"Public Notice. All persons are hereby warned against purchasing or otherwise dealing in the bonds of the California Short Line Railway Company, being a pretended corporation so allied. That all the railway line claimed to belong to said pretended corporation and mortgagged to secure said bonds was built with the material and funds of the Sanpete Valley Railroad Company and is its property. Theodore Bruback, General Manager of the Sanpete Valley Railroad Company. (Salt Lake Herald, April 6, 1888)
Simon Bamberger and F. K. Morris, the secretary of the San Pete Valley company, both of whom had been replaced in their positions as of April 1, 1888, were sued by Theofore Bruback, as the new general manager of the railroad for embezzlement of funds. As the suit worked its way through the court system, the Salt Lake City newspapers argued the case in the press, with actual testimony further confusing the question. The results appear to be that the English owners had approved Bamberger's use of funds, and rails and track materials to build his California Short Line railroad to extend the San Pete Valley railroad's line beyond "Draper Junction," the point where the railroad turned south to the Wales coal mine. Construction from Draper to Moroni was started in August 1884, and was completed to Moroni in October, with a final terminus reached at Chester, three miles south of Moroni, by August 1885. The suit against Bamberger and Morris was finally dismissed in September 1888 after it was revealed that the English directors of the coal company, and therefore the San Pete Valley railroad, had given Bamberger permission for the California Short Line (owned by Bamberger, his brother, and several Salt Lake City businessmen) to use the funds and track materials as a means to extend the railroad line farther into the valley. The permission was apparently given based on an informal agreement between Bamberger and some of the English directors in return for them investing in Bamberger's "paper" railroad. Construction and completion of the railroad from Draper to Chester was all reported as being by and for the San Pete Valley company. The only references to the California Short Line company in available online newspapers is its organization in 1882, and in relation to the later embezzlement suit, without any reference to it completing any railroad construction.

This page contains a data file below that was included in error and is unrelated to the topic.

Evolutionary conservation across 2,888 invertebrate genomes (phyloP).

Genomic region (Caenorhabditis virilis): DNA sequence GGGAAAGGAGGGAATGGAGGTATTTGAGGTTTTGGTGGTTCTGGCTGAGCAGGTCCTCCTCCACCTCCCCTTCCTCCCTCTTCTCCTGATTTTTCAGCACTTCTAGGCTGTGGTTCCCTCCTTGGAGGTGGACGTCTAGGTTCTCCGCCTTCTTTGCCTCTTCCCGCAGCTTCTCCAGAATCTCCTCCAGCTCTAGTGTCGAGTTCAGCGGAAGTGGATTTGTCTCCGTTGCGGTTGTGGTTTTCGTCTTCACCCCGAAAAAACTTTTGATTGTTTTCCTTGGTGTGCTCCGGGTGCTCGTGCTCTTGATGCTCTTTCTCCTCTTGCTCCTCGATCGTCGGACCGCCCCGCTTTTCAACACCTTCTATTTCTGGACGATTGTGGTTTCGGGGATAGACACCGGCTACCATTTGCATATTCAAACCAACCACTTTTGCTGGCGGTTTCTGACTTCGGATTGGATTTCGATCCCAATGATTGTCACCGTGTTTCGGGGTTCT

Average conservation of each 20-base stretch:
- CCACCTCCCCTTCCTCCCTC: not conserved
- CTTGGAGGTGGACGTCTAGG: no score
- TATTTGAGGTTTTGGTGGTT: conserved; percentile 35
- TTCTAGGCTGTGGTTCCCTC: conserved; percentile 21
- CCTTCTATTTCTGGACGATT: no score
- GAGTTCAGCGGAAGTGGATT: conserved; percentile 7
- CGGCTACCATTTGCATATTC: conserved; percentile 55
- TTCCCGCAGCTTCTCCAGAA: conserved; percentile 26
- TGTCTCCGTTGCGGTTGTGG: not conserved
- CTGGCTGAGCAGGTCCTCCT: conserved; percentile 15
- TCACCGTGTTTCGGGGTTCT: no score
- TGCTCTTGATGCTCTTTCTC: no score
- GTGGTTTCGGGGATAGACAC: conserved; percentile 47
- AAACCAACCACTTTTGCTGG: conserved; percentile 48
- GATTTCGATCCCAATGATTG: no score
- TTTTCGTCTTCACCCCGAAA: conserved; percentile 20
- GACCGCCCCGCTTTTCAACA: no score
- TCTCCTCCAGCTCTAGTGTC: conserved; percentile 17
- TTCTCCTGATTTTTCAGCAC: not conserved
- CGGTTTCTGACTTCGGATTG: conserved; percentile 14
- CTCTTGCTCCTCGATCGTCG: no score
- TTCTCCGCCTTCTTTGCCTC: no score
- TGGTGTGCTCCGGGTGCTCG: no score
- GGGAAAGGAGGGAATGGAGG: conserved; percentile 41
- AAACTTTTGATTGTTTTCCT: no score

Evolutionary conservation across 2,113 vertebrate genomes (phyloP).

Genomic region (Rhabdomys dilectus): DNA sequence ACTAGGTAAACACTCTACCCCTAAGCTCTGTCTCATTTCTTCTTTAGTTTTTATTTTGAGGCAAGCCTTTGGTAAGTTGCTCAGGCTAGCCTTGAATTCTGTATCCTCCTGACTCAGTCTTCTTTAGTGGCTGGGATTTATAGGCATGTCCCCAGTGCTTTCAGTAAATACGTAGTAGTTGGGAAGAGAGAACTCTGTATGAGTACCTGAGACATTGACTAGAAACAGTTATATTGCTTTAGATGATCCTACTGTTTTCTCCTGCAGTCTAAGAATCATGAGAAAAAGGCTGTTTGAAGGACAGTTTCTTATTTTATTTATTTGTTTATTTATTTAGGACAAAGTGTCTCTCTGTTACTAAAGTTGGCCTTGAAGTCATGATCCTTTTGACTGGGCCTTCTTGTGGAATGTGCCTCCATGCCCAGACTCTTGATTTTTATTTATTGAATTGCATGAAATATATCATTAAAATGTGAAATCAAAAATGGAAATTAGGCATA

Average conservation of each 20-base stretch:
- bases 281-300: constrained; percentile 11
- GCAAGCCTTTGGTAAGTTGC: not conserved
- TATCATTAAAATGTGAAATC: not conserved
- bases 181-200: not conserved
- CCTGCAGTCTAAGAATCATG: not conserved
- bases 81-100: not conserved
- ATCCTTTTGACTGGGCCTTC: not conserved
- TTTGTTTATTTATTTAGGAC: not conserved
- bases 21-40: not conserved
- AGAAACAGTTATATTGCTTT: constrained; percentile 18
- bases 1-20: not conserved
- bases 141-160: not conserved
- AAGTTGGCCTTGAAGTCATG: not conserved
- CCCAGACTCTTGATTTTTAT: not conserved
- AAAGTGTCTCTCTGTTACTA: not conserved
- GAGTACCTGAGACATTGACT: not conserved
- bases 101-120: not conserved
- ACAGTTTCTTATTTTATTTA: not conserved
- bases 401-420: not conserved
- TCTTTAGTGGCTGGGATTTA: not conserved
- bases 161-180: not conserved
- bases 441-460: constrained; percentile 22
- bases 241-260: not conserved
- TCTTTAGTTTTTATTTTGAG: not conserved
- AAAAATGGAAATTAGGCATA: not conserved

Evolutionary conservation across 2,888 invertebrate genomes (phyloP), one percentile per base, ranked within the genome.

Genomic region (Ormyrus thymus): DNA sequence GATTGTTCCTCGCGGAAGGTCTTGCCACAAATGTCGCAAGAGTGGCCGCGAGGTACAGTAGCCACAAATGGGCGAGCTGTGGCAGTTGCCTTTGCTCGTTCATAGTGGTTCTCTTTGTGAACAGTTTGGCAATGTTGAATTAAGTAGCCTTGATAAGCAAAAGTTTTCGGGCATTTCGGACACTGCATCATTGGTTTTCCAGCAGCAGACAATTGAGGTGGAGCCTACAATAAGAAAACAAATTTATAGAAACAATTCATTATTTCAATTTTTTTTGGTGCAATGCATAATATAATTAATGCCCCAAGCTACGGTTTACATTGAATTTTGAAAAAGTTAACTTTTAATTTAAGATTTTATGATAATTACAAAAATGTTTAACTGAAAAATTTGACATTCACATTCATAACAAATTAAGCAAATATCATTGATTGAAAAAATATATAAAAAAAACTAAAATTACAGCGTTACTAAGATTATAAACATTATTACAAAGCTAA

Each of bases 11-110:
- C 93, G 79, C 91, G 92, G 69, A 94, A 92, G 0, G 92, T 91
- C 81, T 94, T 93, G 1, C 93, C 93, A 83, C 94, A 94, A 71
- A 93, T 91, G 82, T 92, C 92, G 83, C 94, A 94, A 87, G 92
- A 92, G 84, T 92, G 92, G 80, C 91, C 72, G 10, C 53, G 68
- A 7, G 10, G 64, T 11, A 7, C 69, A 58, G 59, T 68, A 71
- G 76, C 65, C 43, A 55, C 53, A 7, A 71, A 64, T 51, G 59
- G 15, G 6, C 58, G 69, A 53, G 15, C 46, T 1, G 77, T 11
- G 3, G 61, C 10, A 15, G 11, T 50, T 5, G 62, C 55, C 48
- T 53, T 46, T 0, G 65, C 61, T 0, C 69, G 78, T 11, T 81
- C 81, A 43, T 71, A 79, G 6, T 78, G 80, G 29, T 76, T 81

July 26, 1889
On September 21, 1888 the San Pete Valley Railway sued the California Short Line Railway for the latter company using rails and material owned by the San Pete company to build its railroad, and furnished to the latter company. The case was heard and decided by a Referee rather than a Judge. The Referee sustained the motion for dismissal by the California Short Line company on the grounds that the suit was in fact between the owners of the San Pete company (Central Pacific Coal and Coke company), and Simon Bamberger, who was general manager of both the Coal and Coke company, and of the San Pete company. The officers and directors of the Coal and Coke company had given Bamberger permission to use the rails and materials for the construction of the California Short Line company as an extension of the San Pete Valley company. The case was formally dismissed on December 13, 1889. (Utah Enquirer, September 21, 1888; Deseret News, September 26, 1888; Utah Enquirer, February 8, 1889; March 29, 1889; April 5, 1889; Salt Lake Tribune, June 2, 1889; Utah Enquirer, August 2, 1889; December 13, 1889)
(There was a later California Short Line Railway in late 1902, which proposed from Alamogordo, New Mexico, and a connection with the Rock Island, crossing the Rio Grande river at Las Cruces, and connecting with the Southern Pacific at Deming, New Mexico.)
San Pete Railroads -- Information about the construction of railroads in San Pete County.